Immunade Microbiome Therapy
“Instead of starting with a health problem and trying to find a solution, why not start with a solution and see what health problems it can solve.”
John Hare, Developer of Hyper-Egg Technology and Immunade Microbiome Therapy
Immunade is the Human adaptation of our Animal Health Veterinary Biologic, used to prevent diarrhea in young animals caused by E. Coli bacteria. Our processing technique allows it to also maintain its natural passive immunity and the natural antimicrobial enzyme, Lysozyme.
Immunade is a solution looking for a problem.
What is Microbiome Therapy?
The gut microbiota consists of some 100 trillion mostly good and bad bacteria, normally coexisting in harmony. This number is about 10 times the number of cells in the human body, with 100 times the number of human genes. It has also been found that while all humans are genetically 99.99% the same, our gut microbiota is likely only 10-30% the same. And likely the reason we are all so different.
Recent research has shown that how goes these bugs, goes your health, with many studies showing the relationship of the gut microbiota to almost all human health disorders. In other words, “Keep your bugs happy and they'll keep you healthy.”
Microbiome Dysbiosis (MD) is when your bugs are not happy, or in scientific terms, the bad bacteria overgrow and cause problems.
The simplest form of MD is the bacterial infection involved in Traveler's Diarrhea, where an overgrowth of usually E. Coli bacteria produces a toxin that causes inflammation, resulting in digestive upset and diarrhea.
With Immunade, we hypothesize that many health disorders are caused by Microbiome Dysbiosis. If we can prevent this bad bug overgrowth, we can prevent the disorder. And since our individual gut microbiomes are only 10-30% the same, maybe we'll only have success with that portion of the population. A breakthrough if the disorder in question is life threatening.
Our intention is to do citizen scientist funded studies with suitable subjects for various health disorders.
For more information please see www.immunade.com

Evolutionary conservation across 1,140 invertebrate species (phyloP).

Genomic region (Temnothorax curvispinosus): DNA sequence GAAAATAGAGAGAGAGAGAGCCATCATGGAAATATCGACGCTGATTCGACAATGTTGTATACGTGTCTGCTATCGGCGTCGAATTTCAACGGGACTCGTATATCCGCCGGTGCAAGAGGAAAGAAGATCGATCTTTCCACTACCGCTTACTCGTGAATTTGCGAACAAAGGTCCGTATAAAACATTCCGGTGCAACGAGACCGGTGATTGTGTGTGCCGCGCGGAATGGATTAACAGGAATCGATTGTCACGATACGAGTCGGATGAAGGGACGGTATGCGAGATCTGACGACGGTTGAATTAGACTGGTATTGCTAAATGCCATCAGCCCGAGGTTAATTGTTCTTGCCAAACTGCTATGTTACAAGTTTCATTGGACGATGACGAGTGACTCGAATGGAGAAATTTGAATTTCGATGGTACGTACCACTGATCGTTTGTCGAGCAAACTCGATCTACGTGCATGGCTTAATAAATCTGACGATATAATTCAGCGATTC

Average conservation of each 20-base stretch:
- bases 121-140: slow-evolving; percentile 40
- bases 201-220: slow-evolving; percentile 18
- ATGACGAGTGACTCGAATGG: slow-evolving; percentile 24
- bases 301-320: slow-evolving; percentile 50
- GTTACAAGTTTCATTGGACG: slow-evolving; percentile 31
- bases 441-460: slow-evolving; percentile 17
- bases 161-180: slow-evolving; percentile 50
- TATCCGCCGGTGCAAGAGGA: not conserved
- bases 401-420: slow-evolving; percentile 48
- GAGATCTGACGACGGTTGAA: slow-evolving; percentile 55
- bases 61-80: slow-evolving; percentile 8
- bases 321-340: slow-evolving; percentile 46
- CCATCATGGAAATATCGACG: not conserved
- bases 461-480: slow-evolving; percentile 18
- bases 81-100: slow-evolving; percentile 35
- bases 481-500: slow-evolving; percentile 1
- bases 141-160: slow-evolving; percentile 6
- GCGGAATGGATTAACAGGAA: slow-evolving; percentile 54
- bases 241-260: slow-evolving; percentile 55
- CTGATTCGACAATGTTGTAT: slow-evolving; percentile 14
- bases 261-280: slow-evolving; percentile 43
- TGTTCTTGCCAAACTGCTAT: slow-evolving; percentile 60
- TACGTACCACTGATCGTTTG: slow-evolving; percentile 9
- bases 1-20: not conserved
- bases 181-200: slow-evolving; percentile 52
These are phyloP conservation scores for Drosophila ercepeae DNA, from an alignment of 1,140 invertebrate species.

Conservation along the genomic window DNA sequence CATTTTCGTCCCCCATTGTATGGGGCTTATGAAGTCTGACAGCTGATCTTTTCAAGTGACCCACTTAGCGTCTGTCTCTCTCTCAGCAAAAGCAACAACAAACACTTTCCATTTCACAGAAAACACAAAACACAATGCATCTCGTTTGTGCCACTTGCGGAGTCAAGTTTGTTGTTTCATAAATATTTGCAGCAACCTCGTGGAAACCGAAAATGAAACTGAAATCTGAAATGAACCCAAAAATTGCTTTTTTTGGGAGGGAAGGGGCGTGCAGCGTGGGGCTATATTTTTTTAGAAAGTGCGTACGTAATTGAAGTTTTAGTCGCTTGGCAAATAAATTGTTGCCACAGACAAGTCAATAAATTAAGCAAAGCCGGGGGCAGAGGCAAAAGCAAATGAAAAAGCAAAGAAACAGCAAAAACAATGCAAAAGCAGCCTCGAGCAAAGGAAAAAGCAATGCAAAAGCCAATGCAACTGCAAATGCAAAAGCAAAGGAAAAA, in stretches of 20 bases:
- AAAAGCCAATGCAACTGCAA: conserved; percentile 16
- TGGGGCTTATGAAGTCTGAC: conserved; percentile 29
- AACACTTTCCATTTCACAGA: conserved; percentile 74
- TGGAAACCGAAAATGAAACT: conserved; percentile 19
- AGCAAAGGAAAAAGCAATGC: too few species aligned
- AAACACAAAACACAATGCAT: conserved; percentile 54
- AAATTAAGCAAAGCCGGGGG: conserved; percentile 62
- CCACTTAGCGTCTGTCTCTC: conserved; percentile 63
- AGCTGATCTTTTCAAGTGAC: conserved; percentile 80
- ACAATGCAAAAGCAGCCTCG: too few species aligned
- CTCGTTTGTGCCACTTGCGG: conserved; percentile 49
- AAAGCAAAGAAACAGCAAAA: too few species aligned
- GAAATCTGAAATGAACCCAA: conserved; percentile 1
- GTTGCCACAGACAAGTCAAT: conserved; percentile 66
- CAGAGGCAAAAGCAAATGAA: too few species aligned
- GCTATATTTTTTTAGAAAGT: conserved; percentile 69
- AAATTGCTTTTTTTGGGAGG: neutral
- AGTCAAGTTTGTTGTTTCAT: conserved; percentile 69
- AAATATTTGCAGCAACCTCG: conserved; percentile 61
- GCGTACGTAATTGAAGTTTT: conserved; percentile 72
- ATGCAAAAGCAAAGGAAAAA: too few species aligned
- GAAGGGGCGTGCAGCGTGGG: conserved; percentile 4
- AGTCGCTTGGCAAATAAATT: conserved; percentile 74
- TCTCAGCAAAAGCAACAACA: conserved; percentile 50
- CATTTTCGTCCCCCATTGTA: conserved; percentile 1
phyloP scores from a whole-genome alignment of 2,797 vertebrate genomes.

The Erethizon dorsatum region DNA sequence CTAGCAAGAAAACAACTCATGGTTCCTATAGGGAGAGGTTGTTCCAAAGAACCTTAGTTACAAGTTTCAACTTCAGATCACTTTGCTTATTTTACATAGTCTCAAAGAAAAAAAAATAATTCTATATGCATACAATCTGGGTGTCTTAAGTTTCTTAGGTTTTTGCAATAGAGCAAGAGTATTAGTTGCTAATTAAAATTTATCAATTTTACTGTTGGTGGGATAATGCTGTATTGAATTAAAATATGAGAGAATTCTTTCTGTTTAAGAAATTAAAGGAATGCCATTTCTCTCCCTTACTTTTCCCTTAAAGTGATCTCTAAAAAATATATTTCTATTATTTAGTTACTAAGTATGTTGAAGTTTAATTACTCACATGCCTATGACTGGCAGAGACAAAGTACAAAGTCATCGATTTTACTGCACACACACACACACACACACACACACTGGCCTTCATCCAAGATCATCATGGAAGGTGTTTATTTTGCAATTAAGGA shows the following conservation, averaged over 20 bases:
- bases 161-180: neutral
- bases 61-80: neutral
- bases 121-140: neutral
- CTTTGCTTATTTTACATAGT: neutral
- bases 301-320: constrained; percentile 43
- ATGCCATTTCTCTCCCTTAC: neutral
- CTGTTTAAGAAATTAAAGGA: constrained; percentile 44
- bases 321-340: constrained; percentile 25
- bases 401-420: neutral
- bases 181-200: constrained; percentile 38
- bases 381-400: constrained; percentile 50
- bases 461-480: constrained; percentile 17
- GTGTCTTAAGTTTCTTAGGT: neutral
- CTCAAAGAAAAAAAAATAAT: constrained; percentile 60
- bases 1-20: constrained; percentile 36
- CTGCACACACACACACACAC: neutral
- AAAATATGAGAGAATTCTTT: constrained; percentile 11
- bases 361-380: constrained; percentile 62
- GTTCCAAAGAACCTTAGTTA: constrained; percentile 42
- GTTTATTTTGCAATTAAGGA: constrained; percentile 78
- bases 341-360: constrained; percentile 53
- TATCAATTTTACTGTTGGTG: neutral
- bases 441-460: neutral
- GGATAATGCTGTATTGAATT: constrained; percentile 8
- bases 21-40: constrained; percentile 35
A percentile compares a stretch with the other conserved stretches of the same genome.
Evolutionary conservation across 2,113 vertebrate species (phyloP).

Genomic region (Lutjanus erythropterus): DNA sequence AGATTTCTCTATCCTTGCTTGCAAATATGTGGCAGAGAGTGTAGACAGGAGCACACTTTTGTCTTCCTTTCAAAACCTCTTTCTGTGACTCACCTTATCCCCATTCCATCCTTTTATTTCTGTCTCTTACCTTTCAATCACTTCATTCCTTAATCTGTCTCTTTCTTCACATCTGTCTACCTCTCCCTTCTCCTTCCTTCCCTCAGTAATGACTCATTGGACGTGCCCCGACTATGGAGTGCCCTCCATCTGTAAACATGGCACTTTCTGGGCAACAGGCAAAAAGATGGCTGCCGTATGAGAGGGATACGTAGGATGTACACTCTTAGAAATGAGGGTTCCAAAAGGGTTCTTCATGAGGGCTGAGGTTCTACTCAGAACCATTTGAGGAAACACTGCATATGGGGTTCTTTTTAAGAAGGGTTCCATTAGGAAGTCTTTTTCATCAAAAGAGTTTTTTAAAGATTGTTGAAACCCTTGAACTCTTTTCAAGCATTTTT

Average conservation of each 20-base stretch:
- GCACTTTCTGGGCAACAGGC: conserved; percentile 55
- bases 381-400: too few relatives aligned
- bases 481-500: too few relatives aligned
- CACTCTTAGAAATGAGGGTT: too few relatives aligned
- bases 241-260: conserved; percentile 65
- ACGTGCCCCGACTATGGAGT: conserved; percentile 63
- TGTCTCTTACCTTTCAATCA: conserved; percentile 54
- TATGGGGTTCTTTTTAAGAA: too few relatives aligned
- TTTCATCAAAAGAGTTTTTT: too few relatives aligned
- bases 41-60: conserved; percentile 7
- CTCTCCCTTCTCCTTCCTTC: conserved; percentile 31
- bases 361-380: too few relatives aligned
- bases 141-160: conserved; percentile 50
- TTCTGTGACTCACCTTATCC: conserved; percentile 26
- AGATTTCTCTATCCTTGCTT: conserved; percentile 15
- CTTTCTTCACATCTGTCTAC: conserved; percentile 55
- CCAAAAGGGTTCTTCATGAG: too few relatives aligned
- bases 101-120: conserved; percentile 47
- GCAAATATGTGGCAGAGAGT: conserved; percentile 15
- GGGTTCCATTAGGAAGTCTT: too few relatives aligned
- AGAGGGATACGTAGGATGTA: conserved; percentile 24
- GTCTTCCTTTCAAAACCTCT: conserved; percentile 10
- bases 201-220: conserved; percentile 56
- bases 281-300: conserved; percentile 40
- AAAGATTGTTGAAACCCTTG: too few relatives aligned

Clostridium Difficile Antibody
The Super-bug Clostridium Difficile is a gram positive, spore forming bacteria known primarily for causing antibiotic associated diarrhea in patients admitted to hospitals and residents of health care facilities. The rate of incidence and severity of C. diff infections (CDI) has risen, annually affecting between 1 – 3 million people in North America and Europe. In severe cases, symptoms include pseudo membranous colitis, bowel perforation, and death. About 30,000 deaths annually in the USA are linked to CDI (CDC report: January 2015), with over 90% of these being patients 65 years of age or older. CDI is responsible for more deaths than all other intestinal infections combined.
Current medical treatment constitutes the use of certain antibiotics at a cost of between $2,000 and $16,000 per patient. C. Diff however has proven resistant as the current therapy has failed to cure about 25-30% of patients and new strains have evolved with increasing resistance and higher virulence. With aging populations rising in both North America and European countries, increasing placements in acute care and long-term care environments and continued widespread use of antibiotics, Clostridium Difficile Infection presents a growing threat to public health. A new, effective treatment will represent a huge advance in medical science, where the annual health care cost of this disease in the United States alone is estimated at over $3 Billion.
In pursuit of the project goals, we have already accomplished the following:
- Tested the effectiveness of C. Diff antibodies in laboratory studies.
- Tested the effectiveness of C. Diff antibodies in piglets with C. Diff infections.
- Proved effectiveness of antibody therapy in proof of concept clinical studies in patients with C. Diff infections in collaboration with Gastroenterologists from Australia, the United States and Canada and demonstrated positive clinical response.
- Developed appropriate clinical development plan and budget.
- Received approval from Health Canada for commencement of phase 2 clinical trials.
- Initiated contact with clinicians to commence clinical trials.
- Submitted patent applications in the U. S. A., Canada and Europe (U.S patent approved 11/02/17).